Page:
2.  Imagine yourself emptying out your regrets any time they appear

Take a few deep breaths and relax.  Close your eyes.  Imagine taking your regrets and
pouring them into a container.  The container can be as big as needed to hold all of your regrets.

Then, imagine yourself getting rid of that container. You could spill out the container and let the regrets flow away. One client wrapped her regrets up in a bundle and gave it to a seabird to carry out and drop into the ocean.  Another put his regrets into a wooden box
which he set on fire.  When nothing remained but some ashes, he swept them away.

Will the regrets return?  If carrying regrets is a familiar old habit for you, of course they will.  But if you are consistent in letting them go, if you repeat your emptying ritual over and over again anytime they latch on to you, if you simply refuse to pick them up whenever they appear, eventually they will recognize that it’s hopeless and fade away.

3.  Learn from your experience

What is the most valuable thing you have?

Good judgment.

What’s the source of good judgment?


What’s the source of experience?

Bad judgment.

Whatever mistakes you have made, there is opportunity for learning there that you can
use to do better in the future.

Rather than beating yourself up, look carefully at the experience.  Really study it.  Identify what you can learn from this experience that will help you to do better in the future.

The moment you are living in is too precious to be ruined by regrets.  Empty them out!

6 Responses to Empty Out Regrets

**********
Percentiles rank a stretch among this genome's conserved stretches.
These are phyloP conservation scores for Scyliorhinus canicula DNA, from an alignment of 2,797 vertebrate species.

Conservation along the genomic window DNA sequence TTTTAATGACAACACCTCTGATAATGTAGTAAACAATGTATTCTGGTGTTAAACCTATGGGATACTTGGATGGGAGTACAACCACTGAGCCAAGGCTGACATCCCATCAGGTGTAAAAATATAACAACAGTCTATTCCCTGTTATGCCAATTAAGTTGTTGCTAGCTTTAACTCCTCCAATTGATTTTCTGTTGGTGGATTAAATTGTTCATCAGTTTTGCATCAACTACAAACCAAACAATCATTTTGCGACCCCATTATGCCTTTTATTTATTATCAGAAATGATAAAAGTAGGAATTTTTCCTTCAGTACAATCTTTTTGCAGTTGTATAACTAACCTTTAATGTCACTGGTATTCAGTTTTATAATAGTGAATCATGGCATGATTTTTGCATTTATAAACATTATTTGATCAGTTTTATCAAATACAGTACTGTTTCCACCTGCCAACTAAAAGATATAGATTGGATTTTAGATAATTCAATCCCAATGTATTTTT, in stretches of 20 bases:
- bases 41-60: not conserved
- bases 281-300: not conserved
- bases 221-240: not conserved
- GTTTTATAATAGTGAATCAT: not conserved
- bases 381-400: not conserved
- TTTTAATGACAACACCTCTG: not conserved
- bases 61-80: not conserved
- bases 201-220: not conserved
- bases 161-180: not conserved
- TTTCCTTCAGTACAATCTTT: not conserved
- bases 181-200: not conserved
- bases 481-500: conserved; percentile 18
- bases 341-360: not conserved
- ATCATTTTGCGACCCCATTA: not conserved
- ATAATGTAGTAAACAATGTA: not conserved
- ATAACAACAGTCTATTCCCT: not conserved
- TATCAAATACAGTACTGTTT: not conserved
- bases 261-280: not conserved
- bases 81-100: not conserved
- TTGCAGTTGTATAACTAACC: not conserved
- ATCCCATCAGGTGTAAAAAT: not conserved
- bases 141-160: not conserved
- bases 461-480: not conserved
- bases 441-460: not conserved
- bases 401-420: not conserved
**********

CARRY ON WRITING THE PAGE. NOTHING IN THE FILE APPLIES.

• Hi Qatana, This is an important issue, one that affected me for years. You hit the nail on the head about thinking “i will learn from reviewing my bad choices”. Now I still study the bad choice to understand how I got there. Now i think, “You can’t win ’em all; you can’t be right every time. Keep going forward.” Thanks for the reminders.

    • I love what you write – it goes beyond what I said in the blog.

      Yes! Understanding, with compassion, how you got to the point of making that bad choice is an essential part of the learning that is available.

      Reminding yourself kindly that you can’t be right all of the time is such an important part of the self acceptance that leads to true happiness.

      Thanks so much for your comment!

  • Thank you, Qatana. Great topic, and I appreciate the way you bring it around to perfection! Our “bad” choices always lead us to better ones. I love the Dizzy Gillespie quote: “It took me a lifetime to learn what not to play.”

  • Qatana,
    Thank you for the courage to share your own vulnerability and imperfection with us.
    This is such an important topic…and one that slows or paralyzes people from acting in their own best interest. May I share it with some of my clients? There are certainly many who could benefit.

    • Dear Joan

      I hope that you will share this with as many people as you like – clients or anyone else you think might benefit.

      You know, it feels scary at first to be open and vulnerable in as public a forum as a blog, but ultimately what’s the point of pretending that you have it all together, when in fact we all share the same doubts and fears underneath? Of course we share the same strengths and beauty, as well! It’s all part of being human.

      Thanks for your comment.